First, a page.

IAIS proposing removing ‘observer’ groups, adding public forum and phone time

UPDATE with NAIC consumer rep comment

July 31, Washington—In a move that had been anticipated by some for awhile, the International Association of Insurance Supervisors (IAIS) told members and observers that it is proposing the elimination of “observer” status. If this proposal becomes policy, it would go into effect January 2015.
Comments on the proposal, which is expected to become public Aug. 4, will be due on Sept. 2.
The IAIS, which did not confirm this action or timeline. It has been developing and weighing new processes for participation by interested parties for some time and will continue to do so.
Some groups have in the past been vocal about their  criticism of the move toward what they feel has been a trend at the IAIS toward less transparency and more closed meetings. Observers say the policy will definitely change the dynamics  of interaction with the IAIS at a critical time.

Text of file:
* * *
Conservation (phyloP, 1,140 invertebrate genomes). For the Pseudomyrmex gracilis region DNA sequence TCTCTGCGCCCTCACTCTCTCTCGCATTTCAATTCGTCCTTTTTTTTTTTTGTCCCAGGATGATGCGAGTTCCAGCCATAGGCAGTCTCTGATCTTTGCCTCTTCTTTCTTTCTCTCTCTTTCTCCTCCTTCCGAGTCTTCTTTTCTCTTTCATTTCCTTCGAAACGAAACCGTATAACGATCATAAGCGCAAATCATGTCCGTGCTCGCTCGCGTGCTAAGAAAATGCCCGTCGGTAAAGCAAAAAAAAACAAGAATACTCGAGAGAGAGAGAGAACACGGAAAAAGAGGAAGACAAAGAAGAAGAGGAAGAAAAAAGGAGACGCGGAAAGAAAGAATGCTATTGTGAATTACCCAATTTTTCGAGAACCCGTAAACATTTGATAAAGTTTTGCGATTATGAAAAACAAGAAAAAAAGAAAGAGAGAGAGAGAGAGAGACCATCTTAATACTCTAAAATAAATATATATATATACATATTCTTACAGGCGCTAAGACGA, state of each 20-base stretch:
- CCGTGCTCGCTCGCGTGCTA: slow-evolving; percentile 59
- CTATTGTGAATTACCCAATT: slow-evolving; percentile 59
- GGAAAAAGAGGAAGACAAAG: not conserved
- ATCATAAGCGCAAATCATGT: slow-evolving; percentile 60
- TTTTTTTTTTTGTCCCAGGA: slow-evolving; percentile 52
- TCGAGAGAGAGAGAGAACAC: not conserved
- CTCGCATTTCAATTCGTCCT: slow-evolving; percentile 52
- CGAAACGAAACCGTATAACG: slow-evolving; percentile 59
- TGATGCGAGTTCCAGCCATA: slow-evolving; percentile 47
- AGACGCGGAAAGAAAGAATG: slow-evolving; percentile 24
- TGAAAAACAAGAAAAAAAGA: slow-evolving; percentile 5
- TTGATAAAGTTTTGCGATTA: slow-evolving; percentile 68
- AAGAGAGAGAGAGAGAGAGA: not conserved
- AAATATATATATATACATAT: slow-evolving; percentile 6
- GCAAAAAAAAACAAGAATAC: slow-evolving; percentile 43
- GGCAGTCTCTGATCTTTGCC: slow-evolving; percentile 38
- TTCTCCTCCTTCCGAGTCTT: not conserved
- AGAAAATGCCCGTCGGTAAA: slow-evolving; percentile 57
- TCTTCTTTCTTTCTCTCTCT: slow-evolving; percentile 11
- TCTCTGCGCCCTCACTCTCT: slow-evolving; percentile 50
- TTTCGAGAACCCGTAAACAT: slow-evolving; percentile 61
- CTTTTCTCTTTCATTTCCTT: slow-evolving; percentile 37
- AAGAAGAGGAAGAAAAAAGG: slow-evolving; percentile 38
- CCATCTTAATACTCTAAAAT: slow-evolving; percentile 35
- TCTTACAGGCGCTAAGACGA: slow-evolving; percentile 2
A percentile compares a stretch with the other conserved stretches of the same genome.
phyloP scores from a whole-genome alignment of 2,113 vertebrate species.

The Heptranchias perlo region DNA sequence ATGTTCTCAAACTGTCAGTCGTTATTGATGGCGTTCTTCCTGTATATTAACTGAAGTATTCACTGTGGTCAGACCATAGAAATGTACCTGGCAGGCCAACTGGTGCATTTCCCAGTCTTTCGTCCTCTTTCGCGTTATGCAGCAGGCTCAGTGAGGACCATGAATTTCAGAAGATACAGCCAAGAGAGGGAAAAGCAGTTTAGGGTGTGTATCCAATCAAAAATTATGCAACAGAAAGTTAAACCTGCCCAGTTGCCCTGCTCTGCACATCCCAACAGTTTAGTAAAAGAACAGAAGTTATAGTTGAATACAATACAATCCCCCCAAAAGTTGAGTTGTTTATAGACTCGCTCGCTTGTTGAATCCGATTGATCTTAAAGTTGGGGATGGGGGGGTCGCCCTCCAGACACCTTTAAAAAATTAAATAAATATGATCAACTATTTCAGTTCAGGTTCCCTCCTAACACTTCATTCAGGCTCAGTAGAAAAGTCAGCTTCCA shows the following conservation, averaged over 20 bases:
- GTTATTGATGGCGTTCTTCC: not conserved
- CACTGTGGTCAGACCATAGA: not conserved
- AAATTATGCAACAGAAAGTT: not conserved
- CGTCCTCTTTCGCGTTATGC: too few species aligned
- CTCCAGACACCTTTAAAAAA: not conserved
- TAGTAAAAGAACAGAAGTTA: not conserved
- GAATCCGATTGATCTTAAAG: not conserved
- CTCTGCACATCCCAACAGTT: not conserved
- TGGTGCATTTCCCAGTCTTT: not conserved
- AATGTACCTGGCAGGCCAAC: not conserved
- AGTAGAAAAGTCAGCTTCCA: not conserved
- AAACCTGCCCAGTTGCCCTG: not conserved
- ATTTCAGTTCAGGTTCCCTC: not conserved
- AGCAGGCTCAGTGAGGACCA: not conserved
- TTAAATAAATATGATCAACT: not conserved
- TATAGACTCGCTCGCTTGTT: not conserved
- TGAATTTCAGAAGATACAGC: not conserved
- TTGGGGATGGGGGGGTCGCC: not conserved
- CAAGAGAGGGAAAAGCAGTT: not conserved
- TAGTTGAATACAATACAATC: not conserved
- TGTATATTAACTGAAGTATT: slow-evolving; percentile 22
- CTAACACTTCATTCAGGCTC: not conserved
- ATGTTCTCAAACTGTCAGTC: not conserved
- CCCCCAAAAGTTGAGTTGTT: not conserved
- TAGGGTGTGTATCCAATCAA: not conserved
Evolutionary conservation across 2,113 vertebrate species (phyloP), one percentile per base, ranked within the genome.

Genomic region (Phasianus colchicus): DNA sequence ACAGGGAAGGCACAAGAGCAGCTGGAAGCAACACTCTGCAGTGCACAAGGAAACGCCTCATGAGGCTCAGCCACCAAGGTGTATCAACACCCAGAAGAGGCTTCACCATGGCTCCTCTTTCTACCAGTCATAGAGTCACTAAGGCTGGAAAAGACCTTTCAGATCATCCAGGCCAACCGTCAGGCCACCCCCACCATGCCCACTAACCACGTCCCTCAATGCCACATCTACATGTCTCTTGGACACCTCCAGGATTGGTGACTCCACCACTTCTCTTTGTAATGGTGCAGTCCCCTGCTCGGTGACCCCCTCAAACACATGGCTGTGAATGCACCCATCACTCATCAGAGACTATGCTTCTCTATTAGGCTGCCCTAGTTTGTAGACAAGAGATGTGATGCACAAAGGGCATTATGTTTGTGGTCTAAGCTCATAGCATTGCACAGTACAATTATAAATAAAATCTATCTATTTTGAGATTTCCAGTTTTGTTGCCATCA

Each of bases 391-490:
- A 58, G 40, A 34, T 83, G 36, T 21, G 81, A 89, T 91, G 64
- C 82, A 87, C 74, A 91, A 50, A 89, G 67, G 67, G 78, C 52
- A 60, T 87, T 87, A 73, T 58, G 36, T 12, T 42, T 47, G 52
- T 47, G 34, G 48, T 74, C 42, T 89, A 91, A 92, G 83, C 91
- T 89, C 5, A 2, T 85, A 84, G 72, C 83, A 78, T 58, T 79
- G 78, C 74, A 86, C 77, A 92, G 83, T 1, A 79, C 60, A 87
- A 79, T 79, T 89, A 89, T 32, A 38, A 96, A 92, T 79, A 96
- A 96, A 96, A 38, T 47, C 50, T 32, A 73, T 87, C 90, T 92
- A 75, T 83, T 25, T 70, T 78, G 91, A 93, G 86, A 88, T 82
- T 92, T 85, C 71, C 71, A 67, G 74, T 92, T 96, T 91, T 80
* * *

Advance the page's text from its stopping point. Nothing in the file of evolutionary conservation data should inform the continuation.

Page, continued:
A global insurance capital standard is in the works by 2016 for globally active insurance groups, with implementation by 2019, alongside the continued development of capital standards for global systemically important insurers (G-SIIs) and possibly for global reinsurers.

The IAIS is also developing basic capital requirements (BCRs), which are planned to be finalized this year for implementation by global systemically important insurers (G-SIIs.) BCRs will serve as the foundation for higher loss absorbency (HLA) requirements for G-SIIs, and it is anticipated that their development and testing will also inform development of the ICS, the IAIS stated last year.

“You are talking about very complex issues here –the idea that  they are decided in closed sessions is absurd….Corporate governance now being thrown out the window–they spend 10 years opening up these meetings, and now with the flick of a switch they are going to close them,” one industry executive noted.  “Why is it that the public that is most effected by this have little time…less than a month… to comment?”